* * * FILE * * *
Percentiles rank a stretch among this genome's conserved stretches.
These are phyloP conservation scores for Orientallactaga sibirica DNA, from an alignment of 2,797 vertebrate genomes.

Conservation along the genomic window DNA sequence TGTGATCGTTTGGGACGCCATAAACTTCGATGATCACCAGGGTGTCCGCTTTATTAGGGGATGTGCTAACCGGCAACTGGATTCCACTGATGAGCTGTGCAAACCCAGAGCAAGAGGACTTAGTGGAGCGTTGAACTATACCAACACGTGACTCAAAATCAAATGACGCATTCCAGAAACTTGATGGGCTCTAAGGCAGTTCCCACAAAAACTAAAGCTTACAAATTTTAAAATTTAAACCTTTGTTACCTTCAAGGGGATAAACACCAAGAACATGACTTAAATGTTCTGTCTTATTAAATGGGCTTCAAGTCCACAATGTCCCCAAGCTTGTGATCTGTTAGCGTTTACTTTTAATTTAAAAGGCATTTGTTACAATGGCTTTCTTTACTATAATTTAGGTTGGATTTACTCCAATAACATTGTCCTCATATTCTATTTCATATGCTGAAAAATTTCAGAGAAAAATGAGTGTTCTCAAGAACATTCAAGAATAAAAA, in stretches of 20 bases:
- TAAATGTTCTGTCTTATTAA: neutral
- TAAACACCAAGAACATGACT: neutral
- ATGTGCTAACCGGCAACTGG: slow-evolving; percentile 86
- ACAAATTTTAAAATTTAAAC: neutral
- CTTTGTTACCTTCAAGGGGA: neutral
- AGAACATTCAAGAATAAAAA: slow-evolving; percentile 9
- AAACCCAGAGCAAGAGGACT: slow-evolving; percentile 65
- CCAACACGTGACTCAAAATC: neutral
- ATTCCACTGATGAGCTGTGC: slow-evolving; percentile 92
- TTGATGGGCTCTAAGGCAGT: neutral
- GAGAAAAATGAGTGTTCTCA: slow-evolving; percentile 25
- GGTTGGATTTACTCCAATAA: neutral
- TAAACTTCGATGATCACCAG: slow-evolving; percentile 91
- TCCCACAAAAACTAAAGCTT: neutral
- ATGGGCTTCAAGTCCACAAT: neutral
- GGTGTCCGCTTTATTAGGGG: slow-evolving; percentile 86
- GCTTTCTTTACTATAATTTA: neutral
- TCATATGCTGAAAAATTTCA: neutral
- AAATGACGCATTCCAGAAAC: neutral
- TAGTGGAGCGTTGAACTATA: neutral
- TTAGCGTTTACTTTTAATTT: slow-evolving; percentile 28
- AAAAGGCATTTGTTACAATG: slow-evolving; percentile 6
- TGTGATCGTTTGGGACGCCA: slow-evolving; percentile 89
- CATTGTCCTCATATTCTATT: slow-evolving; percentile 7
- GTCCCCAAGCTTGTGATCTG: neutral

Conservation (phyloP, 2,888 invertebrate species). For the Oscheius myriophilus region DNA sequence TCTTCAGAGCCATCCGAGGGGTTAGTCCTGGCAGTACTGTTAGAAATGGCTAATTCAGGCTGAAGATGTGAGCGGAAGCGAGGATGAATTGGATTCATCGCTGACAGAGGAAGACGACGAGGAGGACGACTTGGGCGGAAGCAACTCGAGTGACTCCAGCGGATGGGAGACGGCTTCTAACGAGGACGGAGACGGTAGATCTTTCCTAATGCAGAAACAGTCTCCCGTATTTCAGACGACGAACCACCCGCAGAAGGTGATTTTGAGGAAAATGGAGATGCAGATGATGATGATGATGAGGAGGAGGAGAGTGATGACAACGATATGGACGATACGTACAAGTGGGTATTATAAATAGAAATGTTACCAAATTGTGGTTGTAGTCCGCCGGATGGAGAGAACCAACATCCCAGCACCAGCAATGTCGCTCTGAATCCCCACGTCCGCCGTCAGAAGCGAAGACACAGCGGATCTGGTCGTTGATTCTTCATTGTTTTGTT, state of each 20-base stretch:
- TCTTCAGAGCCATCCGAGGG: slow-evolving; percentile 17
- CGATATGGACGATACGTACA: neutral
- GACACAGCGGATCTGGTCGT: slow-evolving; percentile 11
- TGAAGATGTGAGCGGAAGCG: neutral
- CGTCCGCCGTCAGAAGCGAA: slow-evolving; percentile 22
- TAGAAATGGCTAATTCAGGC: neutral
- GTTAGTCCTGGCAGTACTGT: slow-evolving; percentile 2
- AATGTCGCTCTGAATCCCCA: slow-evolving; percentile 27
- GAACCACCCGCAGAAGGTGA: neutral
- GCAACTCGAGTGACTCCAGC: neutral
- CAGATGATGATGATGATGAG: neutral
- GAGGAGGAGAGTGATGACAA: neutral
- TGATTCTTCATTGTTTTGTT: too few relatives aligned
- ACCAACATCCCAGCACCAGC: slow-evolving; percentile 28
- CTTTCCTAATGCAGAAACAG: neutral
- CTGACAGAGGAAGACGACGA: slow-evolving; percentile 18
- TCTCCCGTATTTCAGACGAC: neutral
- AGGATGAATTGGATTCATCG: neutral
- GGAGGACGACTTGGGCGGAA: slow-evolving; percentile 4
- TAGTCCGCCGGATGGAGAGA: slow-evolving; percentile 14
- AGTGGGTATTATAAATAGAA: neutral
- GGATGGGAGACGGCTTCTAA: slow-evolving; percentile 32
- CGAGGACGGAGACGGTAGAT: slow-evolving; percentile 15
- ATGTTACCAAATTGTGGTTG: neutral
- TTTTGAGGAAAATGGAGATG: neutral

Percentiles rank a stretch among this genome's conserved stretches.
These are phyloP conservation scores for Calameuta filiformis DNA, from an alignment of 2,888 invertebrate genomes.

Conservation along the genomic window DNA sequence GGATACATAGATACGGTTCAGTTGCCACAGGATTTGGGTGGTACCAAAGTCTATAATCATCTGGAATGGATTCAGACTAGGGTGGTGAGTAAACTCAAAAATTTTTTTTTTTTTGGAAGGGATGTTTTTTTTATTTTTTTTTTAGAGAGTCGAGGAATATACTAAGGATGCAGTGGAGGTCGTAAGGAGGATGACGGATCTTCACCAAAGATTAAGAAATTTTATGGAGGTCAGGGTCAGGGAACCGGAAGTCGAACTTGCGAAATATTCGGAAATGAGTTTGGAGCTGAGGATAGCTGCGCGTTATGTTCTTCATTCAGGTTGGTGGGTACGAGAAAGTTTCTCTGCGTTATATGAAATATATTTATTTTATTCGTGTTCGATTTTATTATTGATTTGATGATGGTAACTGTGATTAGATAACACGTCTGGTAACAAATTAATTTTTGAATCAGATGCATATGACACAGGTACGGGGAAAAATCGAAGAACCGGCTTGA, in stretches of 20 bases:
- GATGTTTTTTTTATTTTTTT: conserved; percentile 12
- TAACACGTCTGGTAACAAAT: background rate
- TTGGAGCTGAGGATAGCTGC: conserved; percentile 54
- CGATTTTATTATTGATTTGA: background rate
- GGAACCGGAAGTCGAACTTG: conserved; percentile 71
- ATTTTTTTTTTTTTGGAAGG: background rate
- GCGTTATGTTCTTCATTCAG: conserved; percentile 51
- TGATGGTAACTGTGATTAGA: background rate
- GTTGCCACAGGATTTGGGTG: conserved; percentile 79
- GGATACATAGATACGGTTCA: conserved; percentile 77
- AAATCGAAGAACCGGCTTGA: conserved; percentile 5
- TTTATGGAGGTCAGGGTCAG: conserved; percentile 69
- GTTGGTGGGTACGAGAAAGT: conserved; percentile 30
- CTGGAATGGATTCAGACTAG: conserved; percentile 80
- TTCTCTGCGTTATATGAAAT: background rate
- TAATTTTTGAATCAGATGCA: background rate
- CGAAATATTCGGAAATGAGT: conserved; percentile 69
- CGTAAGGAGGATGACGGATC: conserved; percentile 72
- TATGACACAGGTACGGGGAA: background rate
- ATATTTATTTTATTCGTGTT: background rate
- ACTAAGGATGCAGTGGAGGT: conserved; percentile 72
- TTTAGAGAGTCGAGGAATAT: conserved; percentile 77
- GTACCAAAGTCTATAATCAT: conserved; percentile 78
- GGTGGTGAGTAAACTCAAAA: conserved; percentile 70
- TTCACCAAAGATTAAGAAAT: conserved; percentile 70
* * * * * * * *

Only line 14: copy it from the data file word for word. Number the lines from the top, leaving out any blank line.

- GAGAAAAATGAGTGTTCTCA: slow-evolving; percentile 25